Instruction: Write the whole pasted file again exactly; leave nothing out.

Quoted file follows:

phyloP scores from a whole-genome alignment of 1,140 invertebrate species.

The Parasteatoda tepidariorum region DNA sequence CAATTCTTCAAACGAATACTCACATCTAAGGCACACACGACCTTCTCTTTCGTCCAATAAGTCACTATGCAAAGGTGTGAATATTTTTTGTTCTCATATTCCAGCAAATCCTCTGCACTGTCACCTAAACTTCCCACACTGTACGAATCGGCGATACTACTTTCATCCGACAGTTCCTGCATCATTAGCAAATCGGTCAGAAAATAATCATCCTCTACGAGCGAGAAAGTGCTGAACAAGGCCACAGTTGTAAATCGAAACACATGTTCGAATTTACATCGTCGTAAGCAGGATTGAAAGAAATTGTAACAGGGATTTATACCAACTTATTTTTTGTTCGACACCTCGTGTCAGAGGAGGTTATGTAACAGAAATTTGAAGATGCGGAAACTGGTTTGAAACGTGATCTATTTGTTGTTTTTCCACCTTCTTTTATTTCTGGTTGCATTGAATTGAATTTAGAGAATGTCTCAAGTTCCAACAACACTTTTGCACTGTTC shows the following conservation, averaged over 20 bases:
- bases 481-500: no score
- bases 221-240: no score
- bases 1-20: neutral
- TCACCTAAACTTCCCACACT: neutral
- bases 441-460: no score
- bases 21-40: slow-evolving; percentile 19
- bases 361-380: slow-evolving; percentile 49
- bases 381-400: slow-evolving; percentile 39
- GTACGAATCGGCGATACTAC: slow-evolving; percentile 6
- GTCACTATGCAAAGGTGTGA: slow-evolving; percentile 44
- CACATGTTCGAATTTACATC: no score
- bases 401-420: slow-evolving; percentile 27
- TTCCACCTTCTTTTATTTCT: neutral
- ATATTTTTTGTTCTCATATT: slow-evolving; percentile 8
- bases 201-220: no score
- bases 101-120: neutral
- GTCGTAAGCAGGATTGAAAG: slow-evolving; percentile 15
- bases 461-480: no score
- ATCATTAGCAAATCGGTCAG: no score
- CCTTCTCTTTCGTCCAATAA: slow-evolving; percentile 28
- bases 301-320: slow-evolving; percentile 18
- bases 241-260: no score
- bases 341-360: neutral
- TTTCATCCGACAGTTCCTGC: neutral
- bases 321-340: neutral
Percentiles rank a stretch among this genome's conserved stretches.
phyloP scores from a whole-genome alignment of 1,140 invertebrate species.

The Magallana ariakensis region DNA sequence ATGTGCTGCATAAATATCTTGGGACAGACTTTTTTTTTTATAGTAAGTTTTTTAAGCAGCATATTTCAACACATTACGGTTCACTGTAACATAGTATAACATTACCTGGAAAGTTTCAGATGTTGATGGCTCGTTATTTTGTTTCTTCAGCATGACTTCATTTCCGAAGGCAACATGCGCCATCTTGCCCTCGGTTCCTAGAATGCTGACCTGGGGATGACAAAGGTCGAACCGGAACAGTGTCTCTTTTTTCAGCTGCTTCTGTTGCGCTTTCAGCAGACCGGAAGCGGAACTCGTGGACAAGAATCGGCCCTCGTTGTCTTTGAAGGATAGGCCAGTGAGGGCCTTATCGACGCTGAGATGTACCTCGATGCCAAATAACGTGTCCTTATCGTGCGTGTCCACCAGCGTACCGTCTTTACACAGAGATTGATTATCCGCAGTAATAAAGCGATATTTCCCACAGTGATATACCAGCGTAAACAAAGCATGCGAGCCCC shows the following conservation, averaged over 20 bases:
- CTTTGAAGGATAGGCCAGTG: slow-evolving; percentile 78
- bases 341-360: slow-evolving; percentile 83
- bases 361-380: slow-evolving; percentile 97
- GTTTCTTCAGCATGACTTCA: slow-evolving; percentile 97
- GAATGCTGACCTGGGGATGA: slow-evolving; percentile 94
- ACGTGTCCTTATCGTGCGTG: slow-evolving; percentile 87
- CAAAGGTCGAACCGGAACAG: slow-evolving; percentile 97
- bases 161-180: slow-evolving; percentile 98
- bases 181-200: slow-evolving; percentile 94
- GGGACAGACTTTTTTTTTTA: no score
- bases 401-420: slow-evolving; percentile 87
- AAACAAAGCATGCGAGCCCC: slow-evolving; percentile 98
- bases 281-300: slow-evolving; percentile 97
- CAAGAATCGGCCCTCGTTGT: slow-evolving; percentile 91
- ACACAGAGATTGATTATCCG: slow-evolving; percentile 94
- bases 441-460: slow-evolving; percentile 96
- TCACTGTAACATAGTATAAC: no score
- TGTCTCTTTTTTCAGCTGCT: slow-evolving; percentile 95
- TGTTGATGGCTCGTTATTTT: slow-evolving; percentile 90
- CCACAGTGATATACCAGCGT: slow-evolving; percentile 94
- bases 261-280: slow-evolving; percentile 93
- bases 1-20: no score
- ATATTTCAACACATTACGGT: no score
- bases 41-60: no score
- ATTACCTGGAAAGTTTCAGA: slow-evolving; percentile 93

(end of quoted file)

phyloP scores from a whole-genome alignment of 1,140 invertebrate species.

The Parasteatoda tepidariorum region DNA sequence CAATTCTTCAAACGAATACTCACATCTAAGGCACACACGACCTTCTCTTTCGTCCAATAAGTCACTATGCAAAGGTGTGAATATTTTTTGTTCTCATATTCCAGCAAATCCTCTGCACTGTCACCTAAACTTCCCACACTGTACGAATCGGCGATACTACTTTCATCCGACAGTTCCTGCATCATTAGCAAATCGGTCAGAAAATAATCATCCTCTACGAGCGAGAAAGTGCTGAACAAGGCCACAGTTGTAAATCGAAACACATGTTCGAATTTACATCGTCGTAAGCAGGATTGAAAGAAATTGTAACAGGGATTTATACCAACTTATTTTTTGTTCGACACCTCGTGTCAGAGGAGGTTATGTAACAGAAATTTGAAGATGCGGAAACTGGTTTGAAACGTGATCTATTTGTTGTTTTTCCACCTTCTTTTATTTCTGGTTGCATTGAATTGAATTTAGAGAATGTCTCAAGTTCCAACAACACTTTTGCACTGTTC shows the following conservation, averaged over 20 bases:
- bases 481-500: no score
- bases 221-240: no score
- bases 1-20: neutral
- TCACCTAAACTTCCCACACT: neutral
- bases 441-460: no score
- bases 21-40: slow-evolving; percentile 19
- bases 361-380: slow-evolving; percentile 49
- bases 381-400: slow-evolving; percentile 39
- GTACGAATCGGCGATACTAC: slow-evolving; percentile 6
- GTCACTATGCAAAGGTGTGA: slow-evolving; percentile 44
- CACATGTTCGAATTTACATC: no score
- bases 401-420: slow-evolving; percentile 27
- TTCCACCTTCTTTTATTTCT: neutral
- ATATTTTTTGTTCTCATATT: slow-evolving; percentile 8
- bases 201-220: no score
- bases 101-120: neutral
- GTCGTAAGCAGGATTGAAAG: slow-evolving; percentile 15
- bases 461-480: no score
- ATCATTAGCAAATCGGTCAG: no score
- CCTTCTCTTTCGTCCAATAA: slow-evolving; percentile 28
- bases 301-320: slow-evolving; percentile 18
- bases 241-260: no score
- bases 341-360: neutral
- TTTCATCCGACAGTTCCTGC: neutral
- bases 321-340: neutral
Percentiles rank a stretch among this genome's conserved stretches.
phyloP scores from a whole-genome alignment of 1,140 invertebrate species.

The Magallana ariakensis region DNA sequence ATGTGCTGCATAAATATCTTGGGACAGACTTTTTTTTTTATAGTAAGTTTTTTAAGCAGCATATTTCAACACATTACGGTTCACTGTAACATAGTATAACATTACCTGGAAAGTTTCAGATGTTGATGGCTCGTTATTTTGTTTCTTCAGCATGACTTCATTTCCGAAGGCAACATGCGCCATCTTGCCCTCGGTTCCTAGAATGCTGACCTGGGGATGACAAAGGTCGAACCGGAACAGTGTCTCTTTTTTCAGCTGCTTCTGTTGCGCTTTCAGCAGACCGGAAGCGGAACTCGTGGACAAGAATCGGCCCTCGTTGTCTTTGAAGGATAGGCCAGTGAGGGCCTTATCGACGCTGAGATGTACCTCGATGCCAAATAACGTGTCCTTATCGTGCGTGTCCACCAGCGTACCGTCTTTACACAGAGATTGATTATCCGCAGTAATAAAGCGATATTTCCCACAGTGATATACCAGCGTAAACAAAGCATGCGAGCCCC shows the following conservation, averaged over 20 bases:
- CTTTGAAGGATAGGCCAGTG: slow-evolving; percentile 78
- bases 341-360: slow-evolving; percentile 83
- bases 361-380: slow-evolving; percentile 97
- GTTTCTTCAGCATGACTTCA: slow-evolving; percentile 97
- GAATGCTGACCTGGGGATGA: slow-evolving; percentile 94
- ACGTGTCCTTATCGTGCGTG: slow-evolving; percentile 87
- CAAAGGTCGAACCGGAACAG: slow-evolving; percentile 97
- bases 161-180: slow-evolving; percentile 98
- bases 181-200: slow-evolving; percentile 94
- GGGACAGACTTTTTTTTTTA: no score
- bases 401-420: slow-evolving; percentile 87
- AAACAAAGCATGCGAGCCCC: slow-evolving; percentile 98
- bases 281-300: slow-evolving; percentile 97
- CAAGAATCGGCCCTCGTTGT: slow-evolving; percentile 91
- ACACAGAGATTGATTATCCG: slow-evolving; percentile 94
- bases 441-460: slow-evolving; percentile 96
- TCACTGTAACATAGTATAAC: no score
- TGTCTCTTTTTTCAGCTGCT: slow-evolving; percentile 95
- TGTTGATGGCTCGTTATTTT: slow-evolving; percentile 90
- CCACAGTGATATACCAGCGT: slow-evolving; percentile 94
- bases 261-280: slow-evolving; percentile 93
- bases 1-20: no score
- ATATTTCAACACATTACGGT: no score
- bases 41-60: no score
- ATTACCTGGAAAGTTTCAGA: slow-evolving; percentile 93